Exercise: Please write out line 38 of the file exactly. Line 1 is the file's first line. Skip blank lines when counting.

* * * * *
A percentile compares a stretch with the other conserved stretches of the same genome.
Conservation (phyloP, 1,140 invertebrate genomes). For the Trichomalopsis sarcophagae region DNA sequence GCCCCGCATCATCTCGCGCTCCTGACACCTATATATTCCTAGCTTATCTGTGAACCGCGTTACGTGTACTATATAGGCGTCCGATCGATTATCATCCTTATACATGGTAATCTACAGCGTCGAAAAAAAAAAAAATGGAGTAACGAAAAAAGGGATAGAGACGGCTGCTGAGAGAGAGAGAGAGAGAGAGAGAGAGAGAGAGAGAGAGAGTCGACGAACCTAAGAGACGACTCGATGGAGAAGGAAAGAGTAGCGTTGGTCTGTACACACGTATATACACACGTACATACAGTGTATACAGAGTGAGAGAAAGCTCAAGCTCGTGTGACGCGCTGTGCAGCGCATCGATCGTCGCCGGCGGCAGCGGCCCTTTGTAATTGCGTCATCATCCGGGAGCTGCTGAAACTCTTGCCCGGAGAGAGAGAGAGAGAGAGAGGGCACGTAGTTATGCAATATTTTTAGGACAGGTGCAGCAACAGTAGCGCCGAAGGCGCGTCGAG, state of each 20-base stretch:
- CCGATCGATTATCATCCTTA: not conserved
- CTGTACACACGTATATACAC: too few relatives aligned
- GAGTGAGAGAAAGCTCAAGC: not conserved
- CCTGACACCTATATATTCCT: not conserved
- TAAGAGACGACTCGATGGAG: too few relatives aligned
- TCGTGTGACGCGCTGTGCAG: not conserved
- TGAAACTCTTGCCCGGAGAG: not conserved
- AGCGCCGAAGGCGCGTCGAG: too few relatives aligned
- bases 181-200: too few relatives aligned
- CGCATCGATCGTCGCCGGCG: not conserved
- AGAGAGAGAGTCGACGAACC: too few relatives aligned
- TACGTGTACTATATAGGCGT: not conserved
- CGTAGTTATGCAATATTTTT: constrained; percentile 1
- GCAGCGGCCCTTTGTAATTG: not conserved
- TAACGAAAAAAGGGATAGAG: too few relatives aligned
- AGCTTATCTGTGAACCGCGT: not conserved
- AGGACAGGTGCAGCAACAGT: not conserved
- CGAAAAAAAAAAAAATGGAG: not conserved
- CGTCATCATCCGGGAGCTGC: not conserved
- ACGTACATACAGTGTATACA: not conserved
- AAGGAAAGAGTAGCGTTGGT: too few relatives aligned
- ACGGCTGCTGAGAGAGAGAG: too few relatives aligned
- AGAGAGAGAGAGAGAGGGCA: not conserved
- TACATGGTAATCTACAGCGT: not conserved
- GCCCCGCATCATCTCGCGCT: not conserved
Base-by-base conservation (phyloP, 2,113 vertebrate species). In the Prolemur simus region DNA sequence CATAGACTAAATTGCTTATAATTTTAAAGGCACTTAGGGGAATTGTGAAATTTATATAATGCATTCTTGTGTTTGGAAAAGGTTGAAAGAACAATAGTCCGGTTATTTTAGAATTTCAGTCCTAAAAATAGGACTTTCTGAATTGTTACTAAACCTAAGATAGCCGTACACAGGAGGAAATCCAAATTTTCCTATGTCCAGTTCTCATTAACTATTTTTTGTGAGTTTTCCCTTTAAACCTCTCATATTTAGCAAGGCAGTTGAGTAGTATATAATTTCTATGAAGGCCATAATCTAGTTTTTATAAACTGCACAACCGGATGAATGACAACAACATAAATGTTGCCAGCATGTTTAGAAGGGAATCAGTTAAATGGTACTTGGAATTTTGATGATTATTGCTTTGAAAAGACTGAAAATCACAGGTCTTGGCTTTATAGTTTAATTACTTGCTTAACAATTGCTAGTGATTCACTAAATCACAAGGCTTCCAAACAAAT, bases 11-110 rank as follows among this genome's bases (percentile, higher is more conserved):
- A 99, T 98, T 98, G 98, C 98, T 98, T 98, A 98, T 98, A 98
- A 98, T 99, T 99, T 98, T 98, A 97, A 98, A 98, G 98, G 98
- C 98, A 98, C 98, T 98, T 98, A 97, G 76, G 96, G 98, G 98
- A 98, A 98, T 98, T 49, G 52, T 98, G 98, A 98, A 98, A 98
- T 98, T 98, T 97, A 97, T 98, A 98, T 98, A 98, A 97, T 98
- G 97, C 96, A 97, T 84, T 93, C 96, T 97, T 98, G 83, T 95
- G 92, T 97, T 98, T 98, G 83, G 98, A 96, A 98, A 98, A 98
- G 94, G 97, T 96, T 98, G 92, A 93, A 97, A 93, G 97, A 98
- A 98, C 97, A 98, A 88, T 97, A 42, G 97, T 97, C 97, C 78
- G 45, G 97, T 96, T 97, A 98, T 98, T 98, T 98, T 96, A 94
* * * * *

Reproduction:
- G 45, G 97, T 96, T 97, A 98, T 98, T 98, T 98, T 96, A 94